Results: Here, we report a differential dependency network (DDN) analysis to detect statistically significant topological changes in the transcriptional networks between two biological conditions. We propose a local dependency model to represent the local structures of a network by a set of conditional probabilities. We develop an efficient learning algorithm to learn the local dependency model using the Lasso technique. A permutation test is subsequently performed to estimate the statistical significance of each learned local structure. In testing on a simulation dataset, the proposed algorithm accurately detected all the genes with network topological changes. The method was then applied to the estrogen-dependent T-47D estrogen receptor-positive (ER+) breast cancer cell line datasets and human and mouse embryonic stem cell datasets. In both experiments using real microarray datasets, the proposed method produced biologically meaningful results. We expect DDN to emerge as an important bioinformatics tool in transcriptional network analyses. While we focus specifically on transcriptional networks, the DDN method we introduce here is generally applicable to other biological networks with similar characteristics.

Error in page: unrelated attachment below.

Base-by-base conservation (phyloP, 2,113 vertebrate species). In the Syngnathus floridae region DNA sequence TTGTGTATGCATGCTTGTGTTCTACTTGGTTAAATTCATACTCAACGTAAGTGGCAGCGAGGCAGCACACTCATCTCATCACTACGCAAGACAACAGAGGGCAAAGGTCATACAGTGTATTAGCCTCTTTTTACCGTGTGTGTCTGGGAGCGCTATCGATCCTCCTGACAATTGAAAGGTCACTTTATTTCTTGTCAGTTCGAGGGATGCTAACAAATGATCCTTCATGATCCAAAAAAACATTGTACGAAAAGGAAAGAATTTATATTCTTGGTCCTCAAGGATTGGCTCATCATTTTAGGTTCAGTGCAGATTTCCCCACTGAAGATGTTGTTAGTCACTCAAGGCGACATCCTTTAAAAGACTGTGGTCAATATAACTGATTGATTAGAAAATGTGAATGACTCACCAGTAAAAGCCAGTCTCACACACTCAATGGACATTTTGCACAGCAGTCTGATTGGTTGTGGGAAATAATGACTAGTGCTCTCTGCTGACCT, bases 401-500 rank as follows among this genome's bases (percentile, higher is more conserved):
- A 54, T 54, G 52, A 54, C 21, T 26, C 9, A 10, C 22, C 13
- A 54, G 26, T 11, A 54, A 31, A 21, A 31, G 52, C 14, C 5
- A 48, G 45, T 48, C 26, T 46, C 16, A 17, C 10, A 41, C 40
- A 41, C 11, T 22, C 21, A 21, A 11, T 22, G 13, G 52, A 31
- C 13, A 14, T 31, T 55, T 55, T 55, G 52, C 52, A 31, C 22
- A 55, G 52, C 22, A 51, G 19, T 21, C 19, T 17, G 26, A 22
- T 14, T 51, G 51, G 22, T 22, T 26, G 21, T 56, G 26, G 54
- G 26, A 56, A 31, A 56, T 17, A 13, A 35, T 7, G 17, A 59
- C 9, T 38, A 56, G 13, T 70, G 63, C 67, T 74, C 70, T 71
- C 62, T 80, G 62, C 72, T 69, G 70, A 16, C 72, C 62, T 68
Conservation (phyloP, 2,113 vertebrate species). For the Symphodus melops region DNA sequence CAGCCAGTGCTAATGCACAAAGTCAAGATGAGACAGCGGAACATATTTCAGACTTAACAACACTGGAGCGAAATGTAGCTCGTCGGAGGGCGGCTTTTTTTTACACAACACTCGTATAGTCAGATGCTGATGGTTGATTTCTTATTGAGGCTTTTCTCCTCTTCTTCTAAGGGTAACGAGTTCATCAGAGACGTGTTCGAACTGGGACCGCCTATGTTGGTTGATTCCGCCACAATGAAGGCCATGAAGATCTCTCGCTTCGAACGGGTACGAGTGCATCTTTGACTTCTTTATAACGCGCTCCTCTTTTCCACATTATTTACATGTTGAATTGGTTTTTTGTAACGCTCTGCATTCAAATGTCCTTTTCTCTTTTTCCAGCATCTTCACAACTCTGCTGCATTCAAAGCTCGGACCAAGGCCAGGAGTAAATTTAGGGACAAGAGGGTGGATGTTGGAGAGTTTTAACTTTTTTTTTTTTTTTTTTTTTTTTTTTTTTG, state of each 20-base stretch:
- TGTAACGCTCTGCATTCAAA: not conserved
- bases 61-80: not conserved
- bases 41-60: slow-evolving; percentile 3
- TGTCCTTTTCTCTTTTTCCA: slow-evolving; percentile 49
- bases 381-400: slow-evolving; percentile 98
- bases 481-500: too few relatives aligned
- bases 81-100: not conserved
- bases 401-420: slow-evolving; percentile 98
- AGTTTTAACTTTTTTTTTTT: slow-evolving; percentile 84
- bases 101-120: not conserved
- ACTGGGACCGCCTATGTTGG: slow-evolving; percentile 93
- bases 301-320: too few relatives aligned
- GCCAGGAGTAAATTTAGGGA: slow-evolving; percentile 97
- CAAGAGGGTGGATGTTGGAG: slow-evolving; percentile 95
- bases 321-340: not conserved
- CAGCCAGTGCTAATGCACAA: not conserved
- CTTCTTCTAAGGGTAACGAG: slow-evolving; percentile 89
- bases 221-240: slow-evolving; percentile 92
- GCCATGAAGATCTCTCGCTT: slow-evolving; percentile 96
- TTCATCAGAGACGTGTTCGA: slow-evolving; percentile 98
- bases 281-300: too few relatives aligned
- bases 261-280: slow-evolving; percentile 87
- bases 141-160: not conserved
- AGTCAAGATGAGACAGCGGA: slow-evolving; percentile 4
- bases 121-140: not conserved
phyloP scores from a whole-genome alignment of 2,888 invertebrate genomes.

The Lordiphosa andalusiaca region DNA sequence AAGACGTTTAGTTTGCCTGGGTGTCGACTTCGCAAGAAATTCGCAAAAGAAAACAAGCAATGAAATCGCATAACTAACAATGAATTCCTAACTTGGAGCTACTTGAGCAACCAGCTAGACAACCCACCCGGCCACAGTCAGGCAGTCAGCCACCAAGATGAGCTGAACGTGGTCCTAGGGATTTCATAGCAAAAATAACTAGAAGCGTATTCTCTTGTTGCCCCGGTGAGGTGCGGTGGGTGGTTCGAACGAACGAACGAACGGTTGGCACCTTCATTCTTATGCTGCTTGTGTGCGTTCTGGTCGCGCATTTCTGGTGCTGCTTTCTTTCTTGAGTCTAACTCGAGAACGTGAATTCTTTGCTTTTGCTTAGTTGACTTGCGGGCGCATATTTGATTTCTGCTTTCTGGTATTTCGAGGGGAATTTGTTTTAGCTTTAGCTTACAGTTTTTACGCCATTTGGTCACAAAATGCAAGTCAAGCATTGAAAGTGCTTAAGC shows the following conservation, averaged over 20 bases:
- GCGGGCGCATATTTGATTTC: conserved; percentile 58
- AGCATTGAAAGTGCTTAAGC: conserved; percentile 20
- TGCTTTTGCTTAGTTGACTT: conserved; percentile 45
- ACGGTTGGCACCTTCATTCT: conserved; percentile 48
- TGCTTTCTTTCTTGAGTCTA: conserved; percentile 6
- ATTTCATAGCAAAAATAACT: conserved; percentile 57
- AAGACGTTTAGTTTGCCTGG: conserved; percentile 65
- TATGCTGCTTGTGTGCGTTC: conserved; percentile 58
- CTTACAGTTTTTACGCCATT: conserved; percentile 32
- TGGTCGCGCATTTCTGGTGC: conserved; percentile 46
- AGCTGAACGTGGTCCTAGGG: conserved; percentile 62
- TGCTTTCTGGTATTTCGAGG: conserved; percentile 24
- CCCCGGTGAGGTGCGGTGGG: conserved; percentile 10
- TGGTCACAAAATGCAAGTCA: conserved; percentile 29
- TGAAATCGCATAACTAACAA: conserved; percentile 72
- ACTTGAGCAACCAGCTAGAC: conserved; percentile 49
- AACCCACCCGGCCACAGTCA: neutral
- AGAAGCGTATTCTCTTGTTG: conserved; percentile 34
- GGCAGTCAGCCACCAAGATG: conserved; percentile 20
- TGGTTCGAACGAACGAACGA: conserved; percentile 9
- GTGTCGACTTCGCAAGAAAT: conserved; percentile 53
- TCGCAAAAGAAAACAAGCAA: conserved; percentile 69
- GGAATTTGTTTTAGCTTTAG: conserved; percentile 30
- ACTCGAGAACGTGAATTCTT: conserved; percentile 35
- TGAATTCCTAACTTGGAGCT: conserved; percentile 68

Availability: The DDN MATLAB toolbox and experiment data are available at http://www.cbil.ece.vt.edu/software.htm.
Supplementary information: Supplementary data are available at Bioinformatics online.
We report a case of a 56-year-old woman with intrahepatic biliary cystadenoma (IBC) accompanying a tumor embolus in the extrahepatic bile duct, who was admitted to our department on October 13, 2008. Imaging showed an asymmetry dilation of the biliary tree, different bile signals in the biliary tree, a multiloculated lesion and an extrahepatic bile duct lesion with internal septation. A regular left hemihepatectomy en bloc was performed with resection of the entire tumor, during which a tumor embolus protruding into the extrahepatic bile duct and originating from biliary duct of segment 4 was revealed. Microscopically, the multiloculated tumor was confirmed to be a biliary cystadenoma with an epithelial lining composed of biliary-type cuboidal cells and surrounded by an ovarian-like stroma. An aggressive en bloc resection was recommended for the multiloculated lesion. Imaging workup, clinicians and surgeons need to be aware of this different presentation.